“Unite to Survive”; green groups come together in response to Poole harbour oil spill

Photo copyright XR-BCP

Extinction Rebellion Bournemouth, Christchurch and Poole (XR BCP) have held another protest – their fifth – since Perenco’s oil spill on 26 March 2023. They were joined by activists from East Dorset Friends of the Earth, Bournemouth and Poole Greenpeace, and other XR groups from across Dorset. The spill, at Ower Bay in Poole Harbour, was caused by a leak in the pipeline from the Wytch Farm oil production site owned and operated by Perenco. Protesters wanted to know:

“Why, after nine months, have those complicit in this oil spill remained silent?”

Activists assembled at 12:30 on 6 January 2024 at Poole Quay and held a peaceful, family-friendly protest and rally, with placards, banners, chalk art, a replica oil derrick and the XR BCP Rhythms Band. The action had been agreed with Dorset Police beforehand and protesters spoke to members of the public to explain why they were there.

Photo copyright XR-BCP

The parties that XR BCP claim are complicit – although not responsible – for the oil spill are Poole Harbour Commissioners, the Environment Agency, the Health and Safety Executive, and Dorset Council.

According to their own website, Poole Harbour Commissioners must ensure “that contingency plans and controls are in place and regularly reviewed and tested and to endeavour to prevent spills of oil, chemicals or potentially contaminating materials”; while Dorset County Council is responsible for issuing Perenco’s licence to drill for oil in Poole Harbour.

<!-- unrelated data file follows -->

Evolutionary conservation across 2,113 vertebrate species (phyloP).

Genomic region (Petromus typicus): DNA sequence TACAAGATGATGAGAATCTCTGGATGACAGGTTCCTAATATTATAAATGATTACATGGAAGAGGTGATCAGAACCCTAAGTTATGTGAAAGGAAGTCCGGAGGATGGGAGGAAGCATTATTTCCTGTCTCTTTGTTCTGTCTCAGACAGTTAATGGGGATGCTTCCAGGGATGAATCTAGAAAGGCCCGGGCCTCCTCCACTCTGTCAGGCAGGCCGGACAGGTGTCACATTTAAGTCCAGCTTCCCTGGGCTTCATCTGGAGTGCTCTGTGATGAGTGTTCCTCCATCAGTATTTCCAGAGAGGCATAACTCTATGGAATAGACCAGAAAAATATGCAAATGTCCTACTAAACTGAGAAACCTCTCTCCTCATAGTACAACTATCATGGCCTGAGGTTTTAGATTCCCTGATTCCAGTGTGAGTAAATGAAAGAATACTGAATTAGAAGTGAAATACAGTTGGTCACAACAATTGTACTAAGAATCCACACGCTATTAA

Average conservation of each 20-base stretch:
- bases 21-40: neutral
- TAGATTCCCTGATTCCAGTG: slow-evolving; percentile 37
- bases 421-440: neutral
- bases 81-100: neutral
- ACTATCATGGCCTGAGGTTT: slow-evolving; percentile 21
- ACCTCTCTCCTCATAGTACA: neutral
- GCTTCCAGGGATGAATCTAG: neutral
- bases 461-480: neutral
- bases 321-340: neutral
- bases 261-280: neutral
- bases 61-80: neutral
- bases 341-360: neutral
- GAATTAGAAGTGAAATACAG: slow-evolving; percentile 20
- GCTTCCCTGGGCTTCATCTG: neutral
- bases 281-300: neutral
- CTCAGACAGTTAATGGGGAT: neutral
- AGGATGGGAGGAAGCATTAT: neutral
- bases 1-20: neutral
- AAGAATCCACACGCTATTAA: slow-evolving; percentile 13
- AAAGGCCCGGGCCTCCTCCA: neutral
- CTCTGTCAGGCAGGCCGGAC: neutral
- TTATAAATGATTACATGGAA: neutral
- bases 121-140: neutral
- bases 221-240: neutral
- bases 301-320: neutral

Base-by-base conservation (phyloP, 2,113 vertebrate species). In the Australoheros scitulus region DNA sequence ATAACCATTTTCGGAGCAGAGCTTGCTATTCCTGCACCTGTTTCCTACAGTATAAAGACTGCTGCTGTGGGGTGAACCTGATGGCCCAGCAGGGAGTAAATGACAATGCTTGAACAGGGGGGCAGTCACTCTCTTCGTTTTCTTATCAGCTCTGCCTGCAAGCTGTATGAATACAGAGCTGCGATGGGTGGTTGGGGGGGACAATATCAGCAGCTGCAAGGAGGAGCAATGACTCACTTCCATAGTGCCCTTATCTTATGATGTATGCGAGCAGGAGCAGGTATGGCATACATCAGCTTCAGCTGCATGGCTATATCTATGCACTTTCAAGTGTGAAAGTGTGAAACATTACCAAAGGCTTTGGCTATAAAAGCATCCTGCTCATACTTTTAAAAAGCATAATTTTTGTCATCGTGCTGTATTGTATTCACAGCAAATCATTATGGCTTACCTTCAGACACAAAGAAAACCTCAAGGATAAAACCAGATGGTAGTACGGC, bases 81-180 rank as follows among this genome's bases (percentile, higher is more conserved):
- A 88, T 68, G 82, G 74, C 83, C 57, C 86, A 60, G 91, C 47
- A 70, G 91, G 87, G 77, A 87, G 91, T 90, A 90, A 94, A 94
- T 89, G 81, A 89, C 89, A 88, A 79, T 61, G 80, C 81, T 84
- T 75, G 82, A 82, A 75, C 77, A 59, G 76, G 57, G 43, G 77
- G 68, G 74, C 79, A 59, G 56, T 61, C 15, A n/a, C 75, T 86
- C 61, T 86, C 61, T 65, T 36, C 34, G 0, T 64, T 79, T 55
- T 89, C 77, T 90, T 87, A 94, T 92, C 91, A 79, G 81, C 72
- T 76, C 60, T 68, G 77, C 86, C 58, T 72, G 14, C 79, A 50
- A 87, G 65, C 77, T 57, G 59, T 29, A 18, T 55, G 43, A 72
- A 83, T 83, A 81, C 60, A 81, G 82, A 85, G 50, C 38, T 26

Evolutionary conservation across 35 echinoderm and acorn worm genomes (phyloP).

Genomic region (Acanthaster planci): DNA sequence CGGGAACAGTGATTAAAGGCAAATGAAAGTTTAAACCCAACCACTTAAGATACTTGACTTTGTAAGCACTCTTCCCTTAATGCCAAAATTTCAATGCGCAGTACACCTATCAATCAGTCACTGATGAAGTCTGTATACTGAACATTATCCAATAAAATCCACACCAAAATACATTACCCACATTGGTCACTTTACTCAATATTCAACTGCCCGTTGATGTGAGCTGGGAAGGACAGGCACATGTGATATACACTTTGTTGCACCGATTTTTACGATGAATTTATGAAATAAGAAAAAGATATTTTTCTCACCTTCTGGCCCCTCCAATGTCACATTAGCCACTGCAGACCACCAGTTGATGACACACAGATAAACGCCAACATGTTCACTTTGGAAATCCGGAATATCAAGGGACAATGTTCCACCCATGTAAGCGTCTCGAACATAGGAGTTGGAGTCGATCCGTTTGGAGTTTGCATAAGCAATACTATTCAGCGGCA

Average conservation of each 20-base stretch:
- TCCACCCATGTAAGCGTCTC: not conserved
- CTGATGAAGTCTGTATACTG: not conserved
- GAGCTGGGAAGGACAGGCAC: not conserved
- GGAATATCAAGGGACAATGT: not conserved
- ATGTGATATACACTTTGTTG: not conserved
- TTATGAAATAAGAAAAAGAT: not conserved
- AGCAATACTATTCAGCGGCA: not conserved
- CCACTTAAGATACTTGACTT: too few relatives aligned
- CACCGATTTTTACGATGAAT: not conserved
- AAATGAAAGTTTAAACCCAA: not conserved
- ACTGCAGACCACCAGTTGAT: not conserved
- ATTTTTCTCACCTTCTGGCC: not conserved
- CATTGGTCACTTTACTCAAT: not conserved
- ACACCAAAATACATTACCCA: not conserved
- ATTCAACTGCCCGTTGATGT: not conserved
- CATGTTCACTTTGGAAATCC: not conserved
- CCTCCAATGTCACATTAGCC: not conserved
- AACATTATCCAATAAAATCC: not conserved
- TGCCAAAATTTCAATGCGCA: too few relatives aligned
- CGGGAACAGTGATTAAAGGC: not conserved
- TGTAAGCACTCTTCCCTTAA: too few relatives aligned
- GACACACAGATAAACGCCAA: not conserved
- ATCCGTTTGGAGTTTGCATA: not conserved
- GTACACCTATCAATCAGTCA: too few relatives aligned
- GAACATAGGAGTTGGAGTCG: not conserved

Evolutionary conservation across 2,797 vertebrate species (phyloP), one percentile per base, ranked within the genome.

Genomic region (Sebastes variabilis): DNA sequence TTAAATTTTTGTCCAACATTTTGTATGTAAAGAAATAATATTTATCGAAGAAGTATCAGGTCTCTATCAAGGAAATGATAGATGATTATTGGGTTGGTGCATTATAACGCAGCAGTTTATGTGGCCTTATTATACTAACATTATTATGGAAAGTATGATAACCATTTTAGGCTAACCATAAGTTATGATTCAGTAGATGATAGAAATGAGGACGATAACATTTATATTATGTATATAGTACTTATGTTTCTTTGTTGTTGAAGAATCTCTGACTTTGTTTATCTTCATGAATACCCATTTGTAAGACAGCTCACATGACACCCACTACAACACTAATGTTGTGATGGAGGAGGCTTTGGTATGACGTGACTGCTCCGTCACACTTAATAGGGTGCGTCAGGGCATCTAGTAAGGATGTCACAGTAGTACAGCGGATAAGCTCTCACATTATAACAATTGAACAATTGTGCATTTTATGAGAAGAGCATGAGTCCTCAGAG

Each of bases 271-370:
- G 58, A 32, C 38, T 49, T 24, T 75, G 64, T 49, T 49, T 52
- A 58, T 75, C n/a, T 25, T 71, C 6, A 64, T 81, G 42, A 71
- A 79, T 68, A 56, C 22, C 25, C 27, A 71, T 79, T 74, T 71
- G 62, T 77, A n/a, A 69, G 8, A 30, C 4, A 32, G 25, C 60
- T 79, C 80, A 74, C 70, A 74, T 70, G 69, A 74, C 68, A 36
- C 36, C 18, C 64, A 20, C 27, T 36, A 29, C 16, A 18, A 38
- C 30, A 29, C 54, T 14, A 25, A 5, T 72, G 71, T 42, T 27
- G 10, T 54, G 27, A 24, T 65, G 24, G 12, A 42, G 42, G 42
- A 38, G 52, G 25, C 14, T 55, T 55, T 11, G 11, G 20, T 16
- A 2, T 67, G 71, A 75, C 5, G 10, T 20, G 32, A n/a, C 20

The questions the activists posed were “Why the Silence?” and “Where are our Answers?”

Ralph Doe, a retired bookshop owner, said that he had

“contacted each of these organisations on behalf of XR BCP and asked them where they are in terms of the investigations they instituted – could they share a report of some kind? This had originally been promised much earlier in the year.

So far not one organisation has replied with any detail, just vague generalisations.”

Hannah Lindner, an Emergency Care Assistant from Southbourne, said,

“We were very lucky that the March 2023 spill was not much more serious. I’m very concerned that the risk of another and potentially larger oil leak by Perenco will increase, the longer Perenco is allowed to drill and extract oil. This is partly because of the increasing age of their infrastructure and because of their need to make their facilities, including Poole Harbour, profitable.”

In addition, there is a risk of long term damage from oil residue soaking into the mud, entering the marine and avian food chain. The impact of this on food availability for the harbour’s wildlife, will not be known until we get several years’ worth of survey data. This will tell us how badly the area has been affected, and the long term consequences.

Photo copyright XR-BCP

The latest protest is one in a series XR BCP have held about the oil spill. The first was the very next day – 27 March 2023, at Poole Quay. This was followed by a mass demonstration on 1 May, 2023 at the local offices and operating facility of Perenco’s Wytch Farm oil field works, and on Sunday 11 June  2023 activists held another information event at Poole Quay. At the beginning of September, they coordinated with XR Oxford and London to take the battle to Perenco’s headquarters in London.

Throughout these protests there has been a deafening silence from all the organisations said to be complicit in the spill – there have been no answers about what caused the oil leak, or what measures will be undertaken to prevent such incidents in future.

Ralph Doe had a final message to share:

“We are determined to keep this at the top of the local environmental agenda and we will be taking further action in the coming months.”

For more articles on the Perenco scandal, click here.